Do you remember Sunday 21st May 1950 when a tornado swept across southern England? I certainly do. The BBC reported that: ‘Two people have died in violent storms and a tornado which have devastated southern England. Several others were injured in lightning strikes and fierce winds which caused massive damage to property around London.’ The two who died were both struck by lightning as they ran for shelter while three others with them were injured and taken to hospital.
The worst damage, however, was to property caused by the tornado which began in the late afternoon. Eyewitnesses spoke of a dense, black cloud gathering on the horizon. It quickly developed into the dark column of a tornado and swept through towns and villages across the top of London as far as the Cambridgeshire fens, leaving ruin in its wake. The Linslade village in Buckinghamshire suffered as the wind wrecked hundreds of houses and other buildings as it tore through the streets and surrounding fields. In Linslade alone there was some 200 houses damaged – 50 of them very badly. The Ministry of Supply handed out some 450 tarpaulins to cover damaged roofs.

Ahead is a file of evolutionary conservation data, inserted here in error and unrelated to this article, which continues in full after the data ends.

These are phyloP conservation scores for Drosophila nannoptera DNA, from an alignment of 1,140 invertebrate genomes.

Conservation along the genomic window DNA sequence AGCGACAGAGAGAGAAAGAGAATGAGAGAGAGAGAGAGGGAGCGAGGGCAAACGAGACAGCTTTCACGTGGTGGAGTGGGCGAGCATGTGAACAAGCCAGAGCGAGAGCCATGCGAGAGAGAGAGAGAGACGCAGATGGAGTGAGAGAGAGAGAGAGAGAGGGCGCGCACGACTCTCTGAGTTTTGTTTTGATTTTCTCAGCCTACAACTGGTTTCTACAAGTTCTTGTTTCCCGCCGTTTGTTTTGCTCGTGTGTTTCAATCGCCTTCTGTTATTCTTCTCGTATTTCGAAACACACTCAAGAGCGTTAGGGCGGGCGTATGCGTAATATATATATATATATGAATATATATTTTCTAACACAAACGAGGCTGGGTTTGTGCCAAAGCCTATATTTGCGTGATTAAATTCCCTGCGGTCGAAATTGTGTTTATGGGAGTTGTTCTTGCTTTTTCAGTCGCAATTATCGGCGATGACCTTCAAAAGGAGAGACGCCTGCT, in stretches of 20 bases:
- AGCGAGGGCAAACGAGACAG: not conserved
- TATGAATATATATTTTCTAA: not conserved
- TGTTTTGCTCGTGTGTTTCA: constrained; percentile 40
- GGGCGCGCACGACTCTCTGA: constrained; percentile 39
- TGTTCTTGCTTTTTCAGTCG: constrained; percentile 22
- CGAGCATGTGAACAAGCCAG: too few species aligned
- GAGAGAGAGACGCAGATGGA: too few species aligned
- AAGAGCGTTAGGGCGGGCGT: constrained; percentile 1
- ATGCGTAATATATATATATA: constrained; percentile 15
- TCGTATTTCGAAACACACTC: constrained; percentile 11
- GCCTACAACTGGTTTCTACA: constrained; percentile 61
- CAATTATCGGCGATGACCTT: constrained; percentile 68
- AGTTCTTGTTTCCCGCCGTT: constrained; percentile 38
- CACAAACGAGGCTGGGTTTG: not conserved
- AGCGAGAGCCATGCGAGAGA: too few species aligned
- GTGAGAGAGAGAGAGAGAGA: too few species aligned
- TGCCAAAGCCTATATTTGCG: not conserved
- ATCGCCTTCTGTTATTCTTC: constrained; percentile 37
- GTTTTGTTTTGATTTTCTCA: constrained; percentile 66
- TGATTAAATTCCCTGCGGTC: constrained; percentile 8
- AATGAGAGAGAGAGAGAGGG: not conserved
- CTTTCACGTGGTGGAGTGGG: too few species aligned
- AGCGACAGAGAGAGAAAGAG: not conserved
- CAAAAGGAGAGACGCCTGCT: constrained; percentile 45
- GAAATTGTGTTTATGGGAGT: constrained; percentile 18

One resident described the scene: “When we looked out of the side of the house, clouds appeared to be coming together in different directions. I believe I saw the actual source of the tornado.”
Whole streets of houses were stripped of their roof tiles and furniture inside the houses was ruined by the heavy rain which followed.
There were some extraordinary scenes as the tornado passed over: hundreds of trees were uprooted, drawn into the air and dropped some distances away; parked cars were lifted and moved and cattle and horses were whirled into the air and dumped in nearby fields. Two people died in the violent storms. They were Frederick Cast and James Perry, of Kempston in Bedfordshire. Both were struck by lightning and killed as they ran for shelter. Three others with them were injured and taken to hospital. Several others were injured in lightning strikes and fierce winds which caused massive damage to property around London.
Other towns in the tornado’s path were also badly affected. In the town of Leighton Buzzard, a shop in the high street was struck by lightning and set on fire, while in Ely, Cambridgeshire, a double-decker bus was overturned.
There were warnings of further flooding throughout the entire region, and it was advised that the difficult weather conditions would probably continue for quite some time. They were not wrong but things were much ‘less worse’!